PRINCIPLES OF INTRA CORONAL
CAVITY PREPARATION AND
RADICULAR SPACE PREPARATION
Endodontic therapy involves treating vital or necrotic dental
pulps so that patients can retain their natural teeth in
function and aesthetics
Removal of infected / necrotic tissue
Disinfection of the root canal space
Widen the root canal space
Fill the root canal space with an inert material
Endodontic treatment can be divided into 3 main phases
1. Bio-mechanical preparation ( cleaning and shaping )
Objectives of cleaning and shaping
1. To remove and/or eliminate from the root canal, all of its
contents that may lead to the growth of micro-organisms or
breakdown of toxic products into the peri-radicular space.
2. To remove the irregularities of
canal walls as well as
obstructions such as calcifications, filling materials etc.
3. To prepare the root canal not only for its disinfection but also
to develop a shape that permits the simplest and most
effective 3D fitting.
Why not prepare the canals to a standard size and shape??????
1. A histological examination of root canal root canal
system tortuous turns,
apical foraminae and at times
2. This root canal system whose shape has been altered by
age, operative procedures, decay and trauma; is unique for
each tooth and is different from tooth to tooth.
3. A standard root canal is not existent.
CLINICAL OBJECTIVES (COHEN BURNS)
1. Pretreatment evaluation
Restorability of the tooth/teeth
Coexistant periodontal defect
Pulpal involvement?? Pulpectomy vs vital pulp therapy
2. Access for success
Access cavity is designed to deroof the pulp chamber
providing a straight line axis to orifices.
Shape determined by position of orifices.
Provide space for unhampered instrumentation and final
3. Shaping facilitates cleaning
Shaping facilitates cleaning by removing restrictive
dentin, allowing an effective volume of irrigant to work
deeper and more quickly into all aspects of root canal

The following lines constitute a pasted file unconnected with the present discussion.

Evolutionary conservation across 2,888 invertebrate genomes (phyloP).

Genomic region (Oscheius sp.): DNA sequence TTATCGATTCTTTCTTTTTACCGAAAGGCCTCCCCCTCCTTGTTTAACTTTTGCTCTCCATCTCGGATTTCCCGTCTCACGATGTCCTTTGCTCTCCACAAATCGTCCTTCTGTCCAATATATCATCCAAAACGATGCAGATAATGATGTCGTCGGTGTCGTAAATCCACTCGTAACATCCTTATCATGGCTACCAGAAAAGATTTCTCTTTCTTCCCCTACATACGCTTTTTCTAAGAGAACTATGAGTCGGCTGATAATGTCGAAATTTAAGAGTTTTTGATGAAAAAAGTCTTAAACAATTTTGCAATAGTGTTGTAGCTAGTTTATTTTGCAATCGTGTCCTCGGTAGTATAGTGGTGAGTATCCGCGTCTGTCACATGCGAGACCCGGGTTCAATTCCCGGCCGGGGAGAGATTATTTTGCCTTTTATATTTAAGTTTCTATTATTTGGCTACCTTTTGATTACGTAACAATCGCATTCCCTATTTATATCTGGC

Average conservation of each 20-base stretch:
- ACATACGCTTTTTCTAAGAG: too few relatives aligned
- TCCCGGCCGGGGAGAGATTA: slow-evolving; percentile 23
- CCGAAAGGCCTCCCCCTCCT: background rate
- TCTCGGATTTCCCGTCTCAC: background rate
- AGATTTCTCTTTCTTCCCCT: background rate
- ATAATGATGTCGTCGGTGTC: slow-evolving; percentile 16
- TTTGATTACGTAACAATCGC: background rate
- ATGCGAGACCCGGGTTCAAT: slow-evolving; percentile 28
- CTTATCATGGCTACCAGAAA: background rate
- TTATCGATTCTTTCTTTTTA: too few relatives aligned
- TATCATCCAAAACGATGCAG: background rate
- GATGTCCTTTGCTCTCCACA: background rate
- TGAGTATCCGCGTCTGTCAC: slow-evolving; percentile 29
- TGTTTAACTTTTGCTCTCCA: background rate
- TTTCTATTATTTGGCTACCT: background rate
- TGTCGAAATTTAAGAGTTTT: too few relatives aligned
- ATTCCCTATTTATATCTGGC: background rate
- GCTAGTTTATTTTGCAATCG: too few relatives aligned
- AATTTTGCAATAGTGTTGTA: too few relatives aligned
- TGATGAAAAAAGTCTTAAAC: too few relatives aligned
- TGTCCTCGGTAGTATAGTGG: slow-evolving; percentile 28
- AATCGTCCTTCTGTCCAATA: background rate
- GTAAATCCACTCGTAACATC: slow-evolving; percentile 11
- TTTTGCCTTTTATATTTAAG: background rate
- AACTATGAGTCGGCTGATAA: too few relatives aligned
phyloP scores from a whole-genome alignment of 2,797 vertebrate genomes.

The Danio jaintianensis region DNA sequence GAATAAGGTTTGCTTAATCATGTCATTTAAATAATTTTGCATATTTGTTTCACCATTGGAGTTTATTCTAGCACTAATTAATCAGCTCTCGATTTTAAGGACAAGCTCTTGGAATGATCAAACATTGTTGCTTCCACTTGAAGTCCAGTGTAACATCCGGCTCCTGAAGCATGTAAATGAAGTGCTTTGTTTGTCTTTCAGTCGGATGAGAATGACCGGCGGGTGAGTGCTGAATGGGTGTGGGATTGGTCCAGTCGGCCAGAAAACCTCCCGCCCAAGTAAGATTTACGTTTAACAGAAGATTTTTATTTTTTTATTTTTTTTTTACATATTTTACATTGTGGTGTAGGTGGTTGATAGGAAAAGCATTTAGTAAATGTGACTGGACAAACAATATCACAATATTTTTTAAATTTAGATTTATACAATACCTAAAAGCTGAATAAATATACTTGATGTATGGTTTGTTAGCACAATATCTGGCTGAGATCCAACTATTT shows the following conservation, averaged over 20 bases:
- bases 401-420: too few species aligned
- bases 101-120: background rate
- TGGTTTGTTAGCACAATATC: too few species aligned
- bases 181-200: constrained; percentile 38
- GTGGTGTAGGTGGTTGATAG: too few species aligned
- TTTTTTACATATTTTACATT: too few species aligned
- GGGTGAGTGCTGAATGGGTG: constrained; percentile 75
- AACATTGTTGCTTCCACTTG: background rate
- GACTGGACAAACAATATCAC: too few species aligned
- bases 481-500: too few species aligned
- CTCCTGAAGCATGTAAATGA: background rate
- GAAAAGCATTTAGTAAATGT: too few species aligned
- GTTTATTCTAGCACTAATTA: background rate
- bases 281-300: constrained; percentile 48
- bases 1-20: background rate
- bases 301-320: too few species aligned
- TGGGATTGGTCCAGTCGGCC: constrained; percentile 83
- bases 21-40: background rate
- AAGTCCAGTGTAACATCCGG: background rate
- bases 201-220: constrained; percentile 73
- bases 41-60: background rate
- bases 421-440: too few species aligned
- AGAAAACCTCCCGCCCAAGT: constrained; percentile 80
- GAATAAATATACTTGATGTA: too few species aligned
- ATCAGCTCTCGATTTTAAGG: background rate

It was demonstrated that a 5.25% solution of NaOCl is
able to penetrate, dissolve and flush out organic tissue
and related debris from inaccessible aspects of the root
canal system where files cannot reach.
Files shape and irrigants clean the root canal.
procedures is complete removal of pulp tissue
A continuously tapering preparation
Prepration must flow and progressively
narrow in an apical direction
Starting at orifice and moving apically,
every cross sectional diameter of
preparation should decrease
Original anatomy maintained
Position of the foramen maintained
Foramen as small as practical
Principles of Endodontic cavity preparation
Endodontic cavity preparation may be separated into two
(a) Coronal preparation
(a) Radicular preparation.
Black's principles of cavity preparation can be modified to
include the Root canal 'cavity' preparation
Black's principles are therefore divided into the following
Endodontic Coronal Cavity Preparation
I. Outline Form
II. Convenience Form
III. Removal of the remaining carious dentin
(and defective restorations)
IV. Toilet of the cavity
Endodontic Radicular Cavity Preparation
I and II. Outline Form and Convenience Form
IV. Toilet of the cavity (continued)
V. Retention Form
VI. Resistance Form
1. Outline form
The entire preparation, crown to apex, falls under outline
Governed solely by the anatomy of the root canal.
To achieve optimal preparation, three factors of
anatomy must be considered:
(1) the size of the pulp chamber,
(2) the shape of the pulp chamber, and
(3) the number of individual root canals, their
curvature, and their position
Size of Pulp Chamber:
•Outline form is affected by the size of the pulp chamber
•In young permanent teeth size of pulp camber is large
•In geriatric patients the pulp size decreases.
Shape of Pulp Chamber.
• The finished outline form should accurately reflect the
shape of the pulp chamber.